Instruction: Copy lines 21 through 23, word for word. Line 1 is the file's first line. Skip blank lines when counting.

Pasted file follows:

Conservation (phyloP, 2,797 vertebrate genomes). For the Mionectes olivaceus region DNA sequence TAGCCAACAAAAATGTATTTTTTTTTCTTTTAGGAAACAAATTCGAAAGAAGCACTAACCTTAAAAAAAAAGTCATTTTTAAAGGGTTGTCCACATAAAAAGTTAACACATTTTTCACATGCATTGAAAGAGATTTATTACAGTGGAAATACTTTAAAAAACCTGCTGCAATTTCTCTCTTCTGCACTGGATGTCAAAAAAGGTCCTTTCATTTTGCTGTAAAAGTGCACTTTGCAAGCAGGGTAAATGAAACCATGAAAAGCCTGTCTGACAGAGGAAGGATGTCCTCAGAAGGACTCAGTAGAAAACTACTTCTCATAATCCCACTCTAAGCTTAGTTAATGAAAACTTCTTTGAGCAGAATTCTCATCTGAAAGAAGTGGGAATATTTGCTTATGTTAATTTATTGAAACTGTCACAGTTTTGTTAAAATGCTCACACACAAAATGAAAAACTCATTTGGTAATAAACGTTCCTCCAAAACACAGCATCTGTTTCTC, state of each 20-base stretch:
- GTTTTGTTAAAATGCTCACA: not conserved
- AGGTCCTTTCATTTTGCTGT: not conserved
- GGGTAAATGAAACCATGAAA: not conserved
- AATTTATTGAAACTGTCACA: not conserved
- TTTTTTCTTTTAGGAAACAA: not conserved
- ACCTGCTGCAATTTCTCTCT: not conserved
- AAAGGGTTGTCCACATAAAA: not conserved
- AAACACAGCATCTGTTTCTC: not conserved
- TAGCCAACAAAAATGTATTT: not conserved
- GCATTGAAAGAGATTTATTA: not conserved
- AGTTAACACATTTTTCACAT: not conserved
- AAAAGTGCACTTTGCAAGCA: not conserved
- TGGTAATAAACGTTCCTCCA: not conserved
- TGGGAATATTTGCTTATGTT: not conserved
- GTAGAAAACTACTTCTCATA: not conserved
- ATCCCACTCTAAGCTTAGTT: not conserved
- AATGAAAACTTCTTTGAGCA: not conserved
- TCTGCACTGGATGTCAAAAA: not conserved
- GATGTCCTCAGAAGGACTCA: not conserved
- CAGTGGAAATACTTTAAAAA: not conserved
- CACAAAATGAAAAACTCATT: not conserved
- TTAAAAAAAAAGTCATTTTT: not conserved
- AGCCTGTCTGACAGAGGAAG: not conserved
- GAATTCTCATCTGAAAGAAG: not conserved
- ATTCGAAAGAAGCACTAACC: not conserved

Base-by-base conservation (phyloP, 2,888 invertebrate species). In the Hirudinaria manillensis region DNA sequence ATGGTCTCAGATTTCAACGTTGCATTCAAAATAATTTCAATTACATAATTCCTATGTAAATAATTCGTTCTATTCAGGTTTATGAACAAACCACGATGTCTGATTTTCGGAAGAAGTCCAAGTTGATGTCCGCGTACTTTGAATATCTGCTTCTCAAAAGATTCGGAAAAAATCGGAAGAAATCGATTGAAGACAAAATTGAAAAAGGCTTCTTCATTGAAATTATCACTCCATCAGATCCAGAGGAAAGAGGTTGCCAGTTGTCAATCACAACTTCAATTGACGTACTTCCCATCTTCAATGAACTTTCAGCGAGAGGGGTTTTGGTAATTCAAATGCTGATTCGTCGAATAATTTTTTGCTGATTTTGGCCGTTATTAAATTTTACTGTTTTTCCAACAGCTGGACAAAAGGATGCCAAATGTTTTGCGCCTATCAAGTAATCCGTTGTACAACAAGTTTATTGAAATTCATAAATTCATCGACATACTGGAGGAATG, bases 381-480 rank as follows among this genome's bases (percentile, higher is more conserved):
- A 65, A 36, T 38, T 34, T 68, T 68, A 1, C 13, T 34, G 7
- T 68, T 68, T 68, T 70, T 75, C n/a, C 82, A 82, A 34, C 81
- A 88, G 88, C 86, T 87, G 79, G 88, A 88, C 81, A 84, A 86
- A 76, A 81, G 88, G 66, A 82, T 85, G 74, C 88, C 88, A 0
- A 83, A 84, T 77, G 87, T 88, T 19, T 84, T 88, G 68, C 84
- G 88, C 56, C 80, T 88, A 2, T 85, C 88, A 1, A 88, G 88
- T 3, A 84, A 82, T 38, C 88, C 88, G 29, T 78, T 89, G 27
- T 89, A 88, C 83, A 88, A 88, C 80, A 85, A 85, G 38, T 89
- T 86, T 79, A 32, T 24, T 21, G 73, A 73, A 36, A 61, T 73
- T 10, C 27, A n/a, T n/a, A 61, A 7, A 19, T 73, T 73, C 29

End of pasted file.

- CAGTGGAAATACTTTAAAAA: not conserved
- CACAAAATGAAAAACTCATT: not conserved
- TTAAAAAAAAAGTCATTTTT: not conserved